When we caught up with French high flyer Stephane Rousson at the Paris Green Air Show 5 years ago, in addition to showing off his helium-filled Zeppy 3 sail balloon, he also detailed a pedal-powered personal submarine called the Scubster. In 2011, the Scubster team took part in the International Submarine Race at the Naval Surface Warfare Center in the US, and managed to snag an Innovation Award. Now Rousson and designer Minh-lôc Truong have launched an electric version of the single pilot carbon fiber sub on Kickstarter.
In development since 2011, the Scubster Nemo was put through its underwater paces just last month. As with the human-powered Scubster, the pilot of the electric-powered flavor had to be suited and tanked up before the dive. The current prototype has a prop on each side, controlled using a lever coupled to a bar and each can be rotated independently. This is reported to make the craft highly maneuverable.
Two electric motors power it to a top speed of 8 km/h (4 kn), which can be removed and replaced by more powerful ones if needed. Its pair of battery packs installed in the back are promised to be good for 2 hours of use between charges (though Rousson told us that he's aiming to bump that up to 5 hours by October), and there's also enough room in the rear to throw in extra batteries to power any video cameras and lights mounted to the Nemo.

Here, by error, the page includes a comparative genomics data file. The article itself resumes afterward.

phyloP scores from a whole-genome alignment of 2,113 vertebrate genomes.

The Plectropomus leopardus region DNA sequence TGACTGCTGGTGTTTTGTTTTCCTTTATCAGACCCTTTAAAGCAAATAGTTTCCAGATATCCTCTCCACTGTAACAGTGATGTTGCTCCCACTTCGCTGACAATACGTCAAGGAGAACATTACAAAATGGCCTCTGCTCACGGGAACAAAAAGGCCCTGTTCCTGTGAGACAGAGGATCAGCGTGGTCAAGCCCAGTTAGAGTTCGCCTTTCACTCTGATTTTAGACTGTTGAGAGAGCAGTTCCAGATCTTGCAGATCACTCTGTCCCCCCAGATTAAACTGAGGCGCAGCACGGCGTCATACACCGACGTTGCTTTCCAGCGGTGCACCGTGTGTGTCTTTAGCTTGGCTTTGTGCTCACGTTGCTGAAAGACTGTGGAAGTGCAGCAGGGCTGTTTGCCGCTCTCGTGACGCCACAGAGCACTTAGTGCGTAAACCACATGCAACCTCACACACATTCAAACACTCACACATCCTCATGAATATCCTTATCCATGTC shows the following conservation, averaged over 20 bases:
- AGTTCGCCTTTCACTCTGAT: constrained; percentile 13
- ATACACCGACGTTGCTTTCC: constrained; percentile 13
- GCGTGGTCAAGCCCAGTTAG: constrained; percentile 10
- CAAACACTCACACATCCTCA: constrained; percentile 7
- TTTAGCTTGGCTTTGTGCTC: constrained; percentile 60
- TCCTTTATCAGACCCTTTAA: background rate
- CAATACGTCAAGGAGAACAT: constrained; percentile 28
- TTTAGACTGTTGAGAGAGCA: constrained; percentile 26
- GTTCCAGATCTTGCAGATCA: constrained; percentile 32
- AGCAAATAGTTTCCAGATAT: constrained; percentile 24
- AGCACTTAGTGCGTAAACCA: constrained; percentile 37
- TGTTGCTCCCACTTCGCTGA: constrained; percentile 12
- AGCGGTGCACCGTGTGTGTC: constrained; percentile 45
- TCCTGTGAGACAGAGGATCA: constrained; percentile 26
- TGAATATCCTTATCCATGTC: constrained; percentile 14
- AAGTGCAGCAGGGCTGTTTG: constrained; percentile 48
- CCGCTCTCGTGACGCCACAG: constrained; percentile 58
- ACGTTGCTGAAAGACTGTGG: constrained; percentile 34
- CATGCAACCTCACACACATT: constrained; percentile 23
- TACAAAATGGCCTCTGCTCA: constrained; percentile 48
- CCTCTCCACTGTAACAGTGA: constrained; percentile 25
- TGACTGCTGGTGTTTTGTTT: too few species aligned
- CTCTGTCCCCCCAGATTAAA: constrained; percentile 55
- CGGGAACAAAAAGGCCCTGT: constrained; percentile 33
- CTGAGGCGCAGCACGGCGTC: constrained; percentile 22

Though the object of the Kickstarter venture is to move toward commercial availability, backers are not being given the chance to actually own a Scubster Nemo just yet (at the moment, the sub would cost around €15,000 – about US$16,500 – to build).
Instead, they're being tempted to support the project with the promise of a 30 minute Scubster Nemo pilot instruction session at a maximum depth of 10 m (33 ft) for a pledge of at least €150 ($165), or a diving holiday in Europe for €2,000 ($2,200) or more.
Any profits gained from the campaign, which runs until October 6, will be used to improve on the prototype and ready it for production. Rousson says that the Nemo would be a good fit as a research tool for archaeologists and marine scientists, as well as a working craft for coastal patrols by the authorities and for diving clubs looking to explore clear waters at pace.
You can see the Scubster Nemo prototype in action in the video below.
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